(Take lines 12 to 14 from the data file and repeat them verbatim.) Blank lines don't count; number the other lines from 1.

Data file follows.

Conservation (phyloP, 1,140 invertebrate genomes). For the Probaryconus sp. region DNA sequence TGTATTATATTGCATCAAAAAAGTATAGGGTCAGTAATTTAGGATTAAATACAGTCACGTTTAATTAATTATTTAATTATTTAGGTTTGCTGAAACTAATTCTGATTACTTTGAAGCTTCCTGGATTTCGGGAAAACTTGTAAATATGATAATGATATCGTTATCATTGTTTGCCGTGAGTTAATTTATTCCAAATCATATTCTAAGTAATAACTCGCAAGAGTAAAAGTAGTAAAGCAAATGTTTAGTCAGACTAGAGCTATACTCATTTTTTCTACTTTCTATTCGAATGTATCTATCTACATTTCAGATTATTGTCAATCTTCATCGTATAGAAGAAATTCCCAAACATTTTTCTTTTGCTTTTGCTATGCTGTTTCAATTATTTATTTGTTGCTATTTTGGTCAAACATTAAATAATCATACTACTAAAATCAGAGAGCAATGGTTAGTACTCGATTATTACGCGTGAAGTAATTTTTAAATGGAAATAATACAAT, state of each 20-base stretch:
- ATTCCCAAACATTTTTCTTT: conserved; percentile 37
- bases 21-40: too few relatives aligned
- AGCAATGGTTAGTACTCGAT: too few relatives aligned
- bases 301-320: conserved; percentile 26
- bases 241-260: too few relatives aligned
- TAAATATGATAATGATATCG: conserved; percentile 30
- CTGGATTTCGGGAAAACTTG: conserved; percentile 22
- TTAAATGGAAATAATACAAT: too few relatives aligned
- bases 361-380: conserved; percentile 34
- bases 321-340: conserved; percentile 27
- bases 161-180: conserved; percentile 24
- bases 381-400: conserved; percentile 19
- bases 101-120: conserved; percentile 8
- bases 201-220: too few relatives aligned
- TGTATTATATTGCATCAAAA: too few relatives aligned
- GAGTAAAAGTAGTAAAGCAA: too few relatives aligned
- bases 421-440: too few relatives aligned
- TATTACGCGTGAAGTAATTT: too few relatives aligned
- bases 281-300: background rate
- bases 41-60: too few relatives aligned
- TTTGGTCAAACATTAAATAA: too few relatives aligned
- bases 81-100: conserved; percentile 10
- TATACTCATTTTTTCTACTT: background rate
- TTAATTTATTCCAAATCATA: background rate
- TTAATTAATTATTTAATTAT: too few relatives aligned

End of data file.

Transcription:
- bases 161-180: conserved; percentile 24
- bases 381-400: conserved; percentile 19
- bases 101-120: conserved; percentile 8